• How many states cover non-categorical adults? Sources: Klein and Schwartz, 2008; Dorn, et al., 2005. Note: comprehensive programs provide (a) benefits at least as generous as typical ESI to (b) at least all adults up to 100% FPL. 1115 waivers State-only funds Comprehensive 9 states : AZ, DE, HA, ME, MA, NM, NY, OR, VT 3 states : DC, MN, WA Less than comprehensive 12 states : AR, DC, IA, ID, IN, MD, MI, MO, MT, OK, TN, UT 1 state : PA
    • Part 01 – Overview
    • National Data, Federal Policy
    • Part 02 – Preparing for the Difference:
    • Roles for Providers,
    • Family and Children/Youth
    • Part 03 - Tools for Providers,
    • Family and Children/Youth
    • Part 04 – Discussion:
    • Putting Ideas Into Practice:
    • Your Strategies – Making it Work
    • Know Your Health & Wellness Baseline
    • How does your body feel on a good day?
    • What is your typical
    • - body temperature
    • - respiration count
    • - elimination habits?
    • - quality of skin (front and back)
    • Handout: Preventative Care: What Tests - When
  • Skills Before 10 Before 18
    • Carry and present insurance card
    X
    • Know wellness baseline, Dx, Meds
    X X
    • Make own Doctor appts
    X
    • Call in Rx refills
    X
    • Learning Choice
    X
    • Decision making (assent to consent)
    X
    • Prepare for Doc visit: 5 Qs
    X X
    • Present Co-pay
    X X
    • Assess: Insurance, SSI, VR
    X
    • Gather disability documentation
    X
  • ASSENT to CONSENT Eastern Maine Medical Center A parent or guardian is generally required to sign for a patient under the age of 18. Patients aged 14-17 should also sign. See IDD 20.041. If an adult is unable to make or communicate medical decisions, then the following may sign in the priority given: agent under healthcare power of attorney, guardian, spouse, domestic partner, next-of-kin. See IDD 20.060 Indicate capacity of representative.
  • TOOLS - You can use by FRI!
    • Family/Youth
    • Changing Roles: Families
    • Changing Roles: Children & Youth
    • 5 Qs
    • - IADL reporting template
    •  
  •  
  • TOOLS - You can use by FRI!
    •  
    • Medical Home
    • Knowledge & Skills Checklist
    • - Portable medical summary
    •  
    • Handout: Portable Medical Summary
    • Carry in your wallet
    • Good Days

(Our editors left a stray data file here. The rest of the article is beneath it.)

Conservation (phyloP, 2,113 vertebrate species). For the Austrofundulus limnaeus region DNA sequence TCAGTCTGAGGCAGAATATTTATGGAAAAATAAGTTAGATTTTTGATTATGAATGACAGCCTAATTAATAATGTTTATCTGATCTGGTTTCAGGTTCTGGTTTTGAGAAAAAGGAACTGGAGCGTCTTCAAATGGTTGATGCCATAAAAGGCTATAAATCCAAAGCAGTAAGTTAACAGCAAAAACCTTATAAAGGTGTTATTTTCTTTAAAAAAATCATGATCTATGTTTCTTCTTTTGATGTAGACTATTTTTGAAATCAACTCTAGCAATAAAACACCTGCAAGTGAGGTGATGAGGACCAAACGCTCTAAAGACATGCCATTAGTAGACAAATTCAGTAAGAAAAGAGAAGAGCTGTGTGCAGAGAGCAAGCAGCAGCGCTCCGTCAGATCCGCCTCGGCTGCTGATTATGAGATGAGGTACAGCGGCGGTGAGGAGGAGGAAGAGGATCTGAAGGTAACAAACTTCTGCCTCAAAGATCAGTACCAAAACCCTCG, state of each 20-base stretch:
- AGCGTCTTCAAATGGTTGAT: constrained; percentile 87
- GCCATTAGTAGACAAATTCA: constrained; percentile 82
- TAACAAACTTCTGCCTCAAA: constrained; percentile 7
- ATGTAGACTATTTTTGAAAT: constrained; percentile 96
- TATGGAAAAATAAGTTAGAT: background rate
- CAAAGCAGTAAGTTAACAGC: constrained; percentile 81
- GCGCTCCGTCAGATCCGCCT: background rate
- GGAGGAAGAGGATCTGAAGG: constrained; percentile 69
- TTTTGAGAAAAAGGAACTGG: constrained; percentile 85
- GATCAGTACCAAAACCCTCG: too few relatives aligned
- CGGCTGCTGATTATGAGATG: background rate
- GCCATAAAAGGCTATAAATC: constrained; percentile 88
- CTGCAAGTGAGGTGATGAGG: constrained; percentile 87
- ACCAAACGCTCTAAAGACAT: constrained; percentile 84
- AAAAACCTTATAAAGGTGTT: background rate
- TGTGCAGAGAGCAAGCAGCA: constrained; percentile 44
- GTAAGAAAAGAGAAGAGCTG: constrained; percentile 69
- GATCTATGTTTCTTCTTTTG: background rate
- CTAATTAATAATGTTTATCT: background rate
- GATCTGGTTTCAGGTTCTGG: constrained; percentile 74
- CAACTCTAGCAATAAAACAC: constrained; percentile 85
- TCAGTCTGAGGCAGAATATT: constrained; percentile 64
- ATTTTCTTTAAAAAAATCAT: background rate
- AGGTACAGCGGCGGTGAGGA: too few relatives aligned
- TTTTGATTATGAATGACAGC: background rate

• - Cheat Sheet: Use as a reference tool
    • Accurate medical history
    • Correct contact #s
    • Document disability
    • Health Crisis
    • Expedite EMS transport & ER/ED care
    • Paper talks when you can not
  •  
  • TOOLS - You can use by FRI!
    •  
    • Transition - Making the Paperwork work!
    • sample VR letter
    • DME letter customized powered wheelchair
    • How do we tie a knot of transition
    • between pediatric and adult healthcare?
    • Start early
    • Teach advocacy to youth
    • Tell people where to find the other rope
    • Teach the strands to work together
    Reality check: Have all of us done the prep work for the send off before the hand off?
    • Tie a knot to create a continuous rope
    • The pediatric rope
    • should transition
    • into the adult rope
    • What would you do,
    • if you thought you could not fail?
  • Patti Hackett, MEd Co-Director, HRTW Center [email_address] Mallory Cyr Youth Coordinator, HRTW Center Sabattus, ME [email_address] Ceci Shapland, RN, MSN Consultant-Family Involvement Vadnais Heights, MN
    • Part 01 – Overview
    • National Data, Federal Policy
    • Part 02 – Preparing for the Difference:
    • Roles for Providers,
    • Family and Children/Youth
    • Part 03 - Tools for Providers,
    • Family and Children/Youth
    • Part 04 – Discussion:
    • Putting Ideas Into Practice:
    • Your Strategies – Making it Work
  • www.familyvillage.wisc.edu/ www.familyvillage.wisc.edu
  • www.fvkasa.org
  • ??? NYLN www.nyln.org/
  • www.ncwd-youth.info/index.html
  •  
  •  
  •  
  •  
  • http://www.championsinc.org